180 gallons (681.5 liters) a year. That’s how much The Atlantic says the typical (average) American drinks every year. That’s five small cups (or three large cups) of Starbucks coffee a day. Or it’s five cans of soda, like Coca Cola, or five glasses of milk. Does that sound like a lot? Maybe, but maybe not.
To me, the interesting part of The Atlantic article wasn’t how much Americans drink. It’s what they drink and how that’s been changing. The Atlantic tells us that “American drinking habits have undergone a major shift (change) in the last decade (ten years).” The consumption (to eat or drink something) of soda is down (has decreased) more than 15%. Bottled water is up (has increased) 50%. Energy drinks, like Red Bull and 5-Hour Energy, are up 100%. Cheap light beer is down, but craft beers are up. And wine and spirits – strong alcoholic drinks like brandy, whiskey, bourbon, and gin – are up.
The energy drink statistic (a number that represents a fact) caught my attention (made me stop and think). I’m not surprised that energy drink consumption has doubled in the last ten years. I wouldn’t have been surprised if it had tripled (increased three times) or even more. Energy drinks seem to be everywhere, including in the news.
Many people believe that energy drinks give them more energy and help them think better. Or, as the manufacturers say, they “provide consumers (people who use them) with a physical and mental edge (advantage).” However, there may be a problem.
According to a recent government study, reported by The New York Times, more than 20,000 people went to the hospital emergency room (ER) because of problems related to using energy drinks in 2011. The problems included anxiety (the feeling of being very worried), headaches, irregular (not regular) heartbeats, and heart attacks. In 2007, the number of ER visits was only 10,000.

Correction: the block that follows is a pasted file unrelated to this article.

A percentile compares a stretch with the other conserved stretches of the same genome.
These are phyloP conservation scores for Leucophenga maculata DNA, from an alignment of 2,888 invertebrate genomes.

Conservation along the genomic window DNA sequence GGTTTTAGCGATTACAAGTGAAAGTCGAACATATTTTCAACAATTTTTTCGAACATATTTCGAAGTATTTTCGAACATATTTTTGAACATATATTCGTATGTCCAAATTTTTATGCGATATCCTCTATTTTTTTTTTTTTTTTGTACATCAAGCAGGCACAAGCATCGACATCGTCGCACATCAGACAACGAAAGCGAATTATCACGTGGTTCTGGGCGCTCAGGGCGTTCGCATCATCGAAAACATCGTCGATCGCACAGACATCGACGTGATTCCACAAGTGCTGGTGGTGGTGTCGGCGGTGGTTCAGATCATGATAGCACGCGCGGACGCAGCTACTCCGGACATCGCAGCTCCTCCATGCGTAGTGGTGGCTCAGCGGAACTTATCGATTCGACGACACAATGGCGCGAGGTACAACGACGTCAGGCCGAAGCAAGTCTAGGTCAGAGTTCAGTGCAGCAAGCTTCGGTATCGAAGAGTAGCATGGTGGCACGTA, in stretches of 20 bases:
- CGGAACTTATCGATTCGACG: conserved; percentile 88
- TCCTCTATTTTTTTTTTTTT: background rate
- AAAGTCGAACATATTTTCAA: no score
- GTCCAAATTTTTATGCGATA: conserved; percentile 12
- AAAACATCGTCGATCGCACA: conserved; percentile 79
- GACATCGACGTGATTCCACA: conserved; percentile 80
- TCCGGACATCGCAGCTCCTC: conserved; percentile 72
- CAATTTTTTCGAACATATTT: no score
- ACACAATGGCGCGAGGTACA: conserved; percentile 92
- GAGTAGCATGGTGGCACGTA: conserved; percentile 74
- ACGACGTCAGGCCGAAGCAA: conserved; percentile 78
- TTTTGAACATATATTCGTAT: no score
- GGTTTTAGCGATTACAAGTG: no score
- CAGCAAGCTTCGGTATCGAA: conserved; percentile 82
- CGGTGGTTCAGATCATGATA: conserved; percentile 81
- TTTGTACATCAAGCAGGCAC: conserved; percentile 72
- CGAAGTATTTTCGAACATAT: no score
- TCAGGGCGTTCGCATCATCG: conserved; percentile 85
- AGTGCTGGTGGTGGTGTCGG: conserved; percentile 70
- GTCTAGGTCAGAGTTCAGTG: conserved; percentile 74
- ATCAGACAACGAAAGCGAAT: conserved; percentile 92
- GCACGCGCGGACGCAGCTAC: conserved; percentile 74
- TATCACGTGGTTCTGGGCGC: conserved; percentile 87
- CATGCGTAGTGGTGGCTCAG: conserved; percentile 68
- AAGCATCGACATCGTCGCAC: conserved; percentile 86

The problem isn’t only with the energy drinks. The study also shows that nearly half of those who went to the ER “for problems related to energy drinks had consumed the drinks along with alcohol or other substances (drugs)….” Many of these are 18-to-25-year-old young men.
The government study says that “consumption of energy drinks is a rising (growing) public health problem because medical and behavioral (how someone acts) problems can result from excessive (too much) caffeine intake (consumption)…particularly for children, adolescents (teenagers), and young adults (18-25-year-olds).” The manufacturers, on the other hand, insist that their products are safe.
Probably the safest thing to say is that we need more research about the benefits and the effects of energy drinks. And probably the wisest thing to do until that research is done is to exercise caution (be careful) with them.
Are energy drinks popular where you live? Do you use them?
~ Warren Ediger – English tutor/coach and creator of Successful English, where you’ll find clear explanations and practical suggestions for better English.
Photo of energy drinks courtesy of Wikipedia Commons.